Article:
The New Age of Sweeteners
It’s a well-known fact that refined white sugar is bad for us; too much sugar can lead to diabetes, obesity, and a host of other ailments. Nonetheless, when our sweet tooth screams for attention, nothing but a little sugar will do. In the past, a craving for sugar could be satisfied to a degree with honey, maple syrup, or the sweetness of dates; today, however, consumers are demanding more, and food manufacturers are continuing to explore the sweet possibilities of new-fangled sugar substitutes. As the reputation of plain, white, refined cane sugar continues to take a beating, you will find that many of your clients are asking difficult questions about how you plan to incorporate sweetness in your menu without an abundance of white sugar. Read on to learn more about new-wave sugars and how they can work for you.
Why Do We Crave Sugar?
Sugar cravings are hard to resist; when the urge comes upon us for something sweet, nothing else will do. The question, however, is why do so many of us have so little resistance to sugar.
Here are a few possible reasons.
When we don’t eat enough calories – if we’re dieting drastically or just not eating properly – our bodies start looking for fuel as a fast way to catch up, and the instinctive search tends to lead to sugar, one of the quickest energy sources around. Our bodies are so stubborn that even when we try to fool ourselves by ingesting artificial sugars, we go right back to looking for the real thing. Only substantial and real food – the actual providers of energy – can break the cycle, and a craving for sugar will often subside when we eat healthy calories.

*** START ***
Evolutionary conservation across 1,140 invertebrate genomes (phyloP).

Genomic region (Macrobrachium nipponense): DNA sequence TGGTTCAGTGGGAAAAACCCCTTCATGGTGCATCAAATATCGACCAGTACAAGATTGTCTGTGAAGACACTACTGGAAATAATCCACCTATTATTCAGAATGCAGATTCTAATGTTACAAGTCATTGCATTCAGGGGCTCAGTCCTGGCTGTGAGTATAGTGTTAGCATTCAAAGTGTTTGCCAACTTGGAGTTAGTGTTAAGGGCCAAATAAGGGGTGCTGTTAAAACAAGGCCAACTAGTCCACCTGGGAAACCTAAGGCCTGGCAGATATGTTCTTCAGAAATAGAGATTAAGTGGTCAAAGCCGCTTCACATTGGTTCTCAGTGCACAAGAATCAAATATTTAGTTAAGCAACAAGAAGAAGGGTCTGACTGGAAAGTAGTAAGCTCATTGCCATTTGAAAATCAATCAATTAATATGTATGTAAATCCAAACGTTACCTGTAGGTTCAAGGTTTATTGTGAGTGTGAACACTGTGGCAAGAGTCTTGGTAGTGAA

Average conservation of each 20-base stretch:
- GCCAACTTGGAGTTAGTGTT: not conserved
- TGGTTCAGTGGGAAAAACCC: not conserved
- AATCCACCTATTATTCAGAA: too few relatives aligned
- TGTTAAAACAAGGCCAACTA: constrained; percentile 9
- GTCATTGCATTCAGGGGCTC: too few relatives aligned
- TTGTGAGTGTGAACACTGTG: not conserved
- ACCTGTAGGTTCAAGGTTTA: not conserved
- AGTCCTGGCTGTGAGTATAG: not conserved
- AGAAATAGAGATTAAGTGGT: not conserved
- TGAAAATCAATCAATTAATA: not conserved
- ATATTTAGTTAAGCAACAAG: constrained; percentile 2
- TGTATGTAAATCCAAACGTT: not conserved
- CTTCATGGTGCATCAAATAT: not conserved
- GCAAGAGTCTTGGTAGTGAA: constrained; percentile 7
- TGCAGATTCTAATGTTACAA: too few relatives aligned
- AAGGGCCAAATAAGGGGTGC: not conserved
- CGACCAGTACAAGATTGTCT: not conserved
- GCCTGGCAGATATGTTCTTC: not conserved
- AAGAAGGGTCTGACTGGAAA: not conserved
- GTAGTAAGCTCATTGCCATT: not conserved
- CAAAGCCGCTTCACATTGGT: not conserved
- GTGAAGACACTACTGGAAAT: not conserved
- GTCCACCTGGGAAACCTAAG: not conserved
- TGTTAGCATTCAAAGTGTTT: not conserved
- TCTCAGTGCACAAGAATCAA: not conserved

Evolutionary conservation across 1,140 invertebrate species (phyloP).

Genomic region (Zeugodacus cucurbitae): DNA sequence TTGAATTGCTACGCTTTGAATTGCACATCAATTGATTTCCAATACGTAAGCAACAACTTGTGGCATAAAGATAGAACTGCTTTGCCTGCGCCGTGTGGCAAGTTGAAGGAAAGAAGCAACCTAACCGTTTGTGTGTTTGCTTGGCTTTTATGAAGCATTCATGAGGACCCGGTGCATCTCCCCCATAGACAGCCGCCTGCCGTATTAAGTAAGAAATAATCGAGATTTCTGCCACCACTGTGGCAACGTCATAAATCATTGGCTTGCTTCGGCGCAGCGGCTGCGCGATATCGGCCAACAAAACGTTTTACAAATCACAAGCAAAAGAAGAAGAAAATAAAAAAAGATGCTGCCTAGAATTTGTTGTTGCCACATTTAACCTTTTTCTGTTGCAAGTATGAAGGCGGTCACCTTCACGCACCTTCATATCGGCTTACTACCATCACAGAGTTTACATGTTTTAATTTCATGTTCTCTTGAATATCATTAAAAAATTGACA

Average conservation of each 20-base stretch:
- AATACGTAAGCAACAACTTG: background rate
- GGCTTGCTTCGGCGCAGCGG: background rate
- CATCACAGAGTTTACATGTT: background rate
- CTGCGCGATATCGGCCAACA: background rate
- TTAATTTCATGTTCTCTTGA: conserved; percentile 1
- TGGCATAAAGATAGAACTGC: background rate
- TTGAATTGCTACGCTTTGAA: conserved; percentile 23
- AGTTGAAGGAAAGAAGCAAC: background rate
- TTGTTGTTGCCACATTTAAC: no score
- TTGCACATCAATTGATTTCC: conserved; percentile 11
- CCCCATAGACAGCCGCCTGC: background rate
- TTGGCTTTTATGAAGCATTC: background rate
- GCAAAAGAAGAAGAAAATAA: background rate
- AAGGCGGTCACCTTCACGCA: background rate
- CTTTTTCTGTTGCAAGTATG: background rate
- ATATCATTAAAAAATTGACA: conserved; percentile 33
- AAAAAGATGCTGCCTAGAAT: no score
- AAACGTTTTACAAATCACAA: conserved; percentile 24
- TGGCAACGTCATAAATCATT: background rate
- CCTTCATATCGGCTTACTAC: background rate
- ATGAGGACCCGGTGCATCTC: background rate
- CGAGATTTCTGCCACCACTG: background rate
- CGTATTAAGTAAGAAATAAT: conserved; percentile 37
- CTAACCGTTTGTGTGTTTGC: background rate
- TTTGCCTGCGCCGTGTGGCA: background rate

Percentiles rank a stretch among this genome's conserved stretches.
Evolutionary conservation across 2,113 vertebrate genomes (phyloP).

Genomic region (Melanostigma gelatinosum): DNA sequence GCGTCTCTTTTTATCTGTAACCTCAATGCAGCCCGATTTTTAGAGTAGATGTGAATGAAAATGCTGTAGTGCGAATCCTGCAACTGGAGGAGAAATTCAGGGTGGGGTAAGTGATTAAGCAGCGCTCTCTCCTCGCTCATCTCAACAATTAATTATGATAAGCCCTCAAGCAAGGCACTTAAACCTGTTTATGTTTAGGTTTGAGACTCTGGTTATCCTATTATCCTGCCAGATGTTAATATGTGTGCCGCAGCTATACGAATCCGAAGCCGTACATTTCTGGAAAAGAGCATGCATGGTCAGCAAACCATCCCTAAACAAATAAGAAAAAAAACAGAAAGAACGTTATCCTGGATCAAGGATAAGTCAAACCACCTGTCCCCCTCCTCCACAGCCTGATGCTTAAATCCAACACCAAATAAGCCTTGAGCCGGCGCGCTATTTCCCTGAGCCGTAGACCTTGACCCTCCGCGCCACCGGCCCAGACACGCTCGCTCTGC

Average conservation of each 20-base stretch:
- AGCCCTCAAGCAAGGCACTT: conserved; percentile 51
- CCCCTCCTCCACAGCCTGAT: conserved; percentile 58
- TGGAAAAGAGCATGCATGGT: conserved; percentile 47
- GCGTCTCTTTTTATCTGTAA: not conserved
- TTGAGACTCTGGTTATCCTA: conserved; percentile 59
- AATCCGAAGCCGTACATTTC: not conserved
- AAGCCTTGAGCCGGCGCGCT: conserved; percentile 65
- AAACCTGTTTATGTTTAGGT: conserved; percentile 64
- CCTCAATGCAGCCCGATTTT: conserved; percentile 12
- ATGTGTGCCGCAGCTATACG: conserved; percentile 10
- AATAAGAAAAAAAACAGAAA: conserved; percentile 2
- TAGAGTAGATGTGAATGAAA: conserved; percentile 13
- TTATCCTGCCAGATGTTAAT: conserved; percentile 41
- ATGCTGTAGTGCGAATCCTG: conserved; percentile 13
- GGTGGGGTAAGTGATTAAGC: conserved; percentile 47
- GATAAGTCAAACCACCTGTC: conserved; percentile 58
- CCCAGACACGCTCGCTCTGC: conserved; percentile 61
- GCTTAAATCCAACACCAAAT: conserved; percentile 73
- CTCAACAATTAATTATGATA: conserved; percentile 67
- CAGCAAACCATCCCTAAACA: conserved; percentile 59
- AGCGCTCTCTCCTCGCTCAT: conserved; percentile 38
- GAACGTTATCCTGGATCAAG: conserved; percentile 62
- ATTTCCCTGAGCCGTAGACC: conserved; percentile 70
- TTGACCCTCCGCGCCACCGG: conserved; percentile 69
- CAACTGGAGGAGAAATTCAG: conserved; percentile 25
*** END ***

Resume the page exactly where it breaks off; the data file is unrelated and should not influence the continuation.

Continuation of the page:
Sugar intake can also simply be a bad habit; in other words, what seems like a craving may just be a reaction to a habit that’s both automatic and seemingly impossible to break. Break the sweet-treat habit and the craving may diminish as well. Sugar can also serve as an antidote to too much salty food. Unfortunately most processed and restaurant foods these days are heavily salted, and the saltier our food, the bigger our sweet craving. This is especially true when salt is added artificially to foods and not found naturally, like in olives or cheeses. The salt-sugar progression is a hard one to resist, which is why we tend to reach for a luscious dessert right after we finish a great, big portion of fries.
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